The sorta legend that was the Ford Escort was one of Ford's greatest compact sport cars. Drawing on its prestigious name, the Ford Escort was reintroduced as a compact sport coupe in the 90's and unlike its predecessors wasn't as augmented and subsequently ended up fading away into obscurity, but before it did it proved that Ford could make an American tuner that was fun and good on gas. Unfortunately in the 90's, this car lacked any real speed at 130hp but made up for it in the weight department at only a little over 2,400 pounds. For anyone looking to buy one now the upside is that many were made and parts are relatively cheap. Also a quick tune, better tires and a little weight reduction and you have a car that could potentially run circles around a tuned up 350z.
The street value of one of these babies is between 550 and 2,800 USD.
The Acura Integra, much like the Civic, is a staple of all tuning and modding on a budget. This car is so solid there isn't much else that can be said about it. The car stock was a little peppy fun ride at around 160hp stock and 195hp in its top of the line models. The car was relatively easy to upgrade and its price was decent and like most Acura's, their parts can be bought at Honda prices. To this day you can find Integra's on the streets and on the track.
Price: 700-3,000 USD.
The underrated tuner known as the Celica first made its debut in America in the 70's. Since then it was a mainstay in reliability fused with sporty fun until 2005, when the Celica model was discontinued. Although there have been rumors that the Celica, Supra and the MR2 are making a comeback, it is highly improbable. Regardless, this little baby Supra came stock with 140hp and the AWD model came with 180hp. Unfortunately, the later models of this car (2000-2005) were not well received and Toyota, who was moving on to create more family cars, dropped their last sports cars in 2005. It would be over ten years before the brand saw another sports car.
Price: 500-2,500 USD.
There were many people who hated this car and for good reason. It was slow (115hp-165hp) and heavy (2800+ pounds). One thing that shined about this car however, was its relative cheapness and its good looks. It really had nothing going for it other than that and that may be why, after such a short production, they were discontinued and forgotten. However because of their "uniqueness" and "rarity" they are absolutely dirt cheap. If you can find one that hasn't been junked you barely have to spend a dime to get it. The car also had a wide long hood which made it desired by modders who preferred to swap the motor out with something beefier.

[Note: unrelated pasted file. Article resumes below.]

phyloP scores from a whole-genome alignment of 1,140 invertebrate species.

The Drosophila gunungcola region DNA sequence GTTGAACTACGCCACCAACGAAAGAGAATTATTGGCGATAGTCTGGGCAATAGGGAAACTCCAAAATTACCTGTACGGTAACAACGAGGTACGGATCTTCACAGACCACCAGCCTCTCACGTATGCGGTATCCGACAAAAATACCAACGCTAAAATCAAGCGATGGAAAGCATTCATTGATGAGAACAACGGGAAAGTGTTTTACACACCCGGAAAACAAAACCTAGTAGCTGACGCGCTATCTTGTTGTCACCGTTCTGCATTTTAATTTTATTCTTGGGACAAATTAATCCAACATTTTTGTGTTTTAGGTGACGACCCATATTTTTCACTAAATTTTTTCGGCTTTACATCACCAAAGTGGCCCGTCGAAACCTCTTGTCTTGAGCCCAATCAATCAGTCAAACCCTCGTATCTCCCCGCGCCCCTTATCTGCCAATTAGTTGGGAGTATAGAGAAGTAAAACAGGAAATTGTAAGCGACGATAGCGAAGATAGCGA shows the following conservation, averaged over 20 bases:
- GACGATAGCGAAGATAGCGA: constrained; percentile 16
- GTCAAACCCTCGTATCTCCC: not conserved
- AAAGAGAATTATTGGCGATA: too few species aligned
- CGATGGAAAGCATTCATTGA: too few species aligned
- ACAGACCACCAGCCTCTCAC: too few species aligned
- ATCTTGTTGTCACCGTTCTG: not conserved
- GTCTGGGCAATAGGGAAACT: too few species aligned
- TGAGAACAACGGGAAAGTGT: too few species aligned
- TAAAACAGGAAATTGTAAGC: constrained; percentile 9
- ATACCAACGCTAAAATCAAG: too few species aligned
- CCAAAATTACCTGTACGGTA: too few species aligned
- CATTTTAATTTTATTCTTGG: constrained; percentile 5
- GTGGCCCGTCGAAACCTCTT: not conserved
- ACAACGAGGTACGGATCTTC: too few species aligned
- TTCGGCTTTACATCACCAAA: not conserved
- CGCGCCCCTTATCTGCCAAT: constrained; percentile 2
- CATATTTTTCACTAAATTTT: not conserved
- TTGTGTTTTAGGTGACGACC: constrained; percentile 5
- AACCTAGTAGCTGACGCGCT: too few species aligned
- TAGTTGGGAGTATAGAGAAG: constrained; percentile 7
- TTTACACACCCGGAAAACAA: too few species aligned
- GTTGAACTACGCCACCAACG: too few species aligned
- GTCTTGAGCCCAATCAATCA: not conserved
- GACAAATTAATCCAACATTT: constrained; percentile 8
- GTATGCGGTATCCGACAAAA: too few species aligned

Price: 300-1,800 USD.
Like all the entries on this list, the Prelude wasn't really a contender on the sports car world until the late 90's and early 2000's. Unfortunately, this was also the end of the affordable sports car era. The Prelude however, was just such a solid car. Taking cues from its cousin the Integra, the Prelude was sporty, reliable and quick. At 200hp stock this car left a lot of room for added horsepower. Unfortunately, the car was heavy and though that isn't a big deal now, it was a fun killer in the 90's and early 2000's when carbon fibre and other weight reducing materials were expensive.
Price: 1000-3,000 USD.
Probably the most practical car on this list, the RSX is a reliable joy that mixes fun, reliability and a little early 2000's luxury into a nice, compact, sporty package. The RSX wasn't produced until 2003 and only was produced up until 2006 where it was discontinued with its frame going on to be used in the Civic Coupe, which in a way is its spiritual successor. The RSX base manual model came with a decent 155hp. The Type S however, had a cool 201hp. The car also touted the ever familiar and highly "moddable" K20 motor which since has become a fan favorite of many Honda/Acura enthusiasts.
These cars don't represent the best of the best but rather represent an under-appreciated group of cars that, thanks to economic upheavals, were phased out of production. Like all of us they have potential and have proven time and again that under the proper care can be amazing cars. For the everyday millennial these cars have been our hotels on long trips, our place of respite in tough times. They have been our freedom from hurtful exes and our blast of fun on late nights on empty roads. Some of us have even driven them across the country and back. They, like us, are a forgotten generation with amazing potential.
Either that or they were just terrible cars that are now cheap... You decide.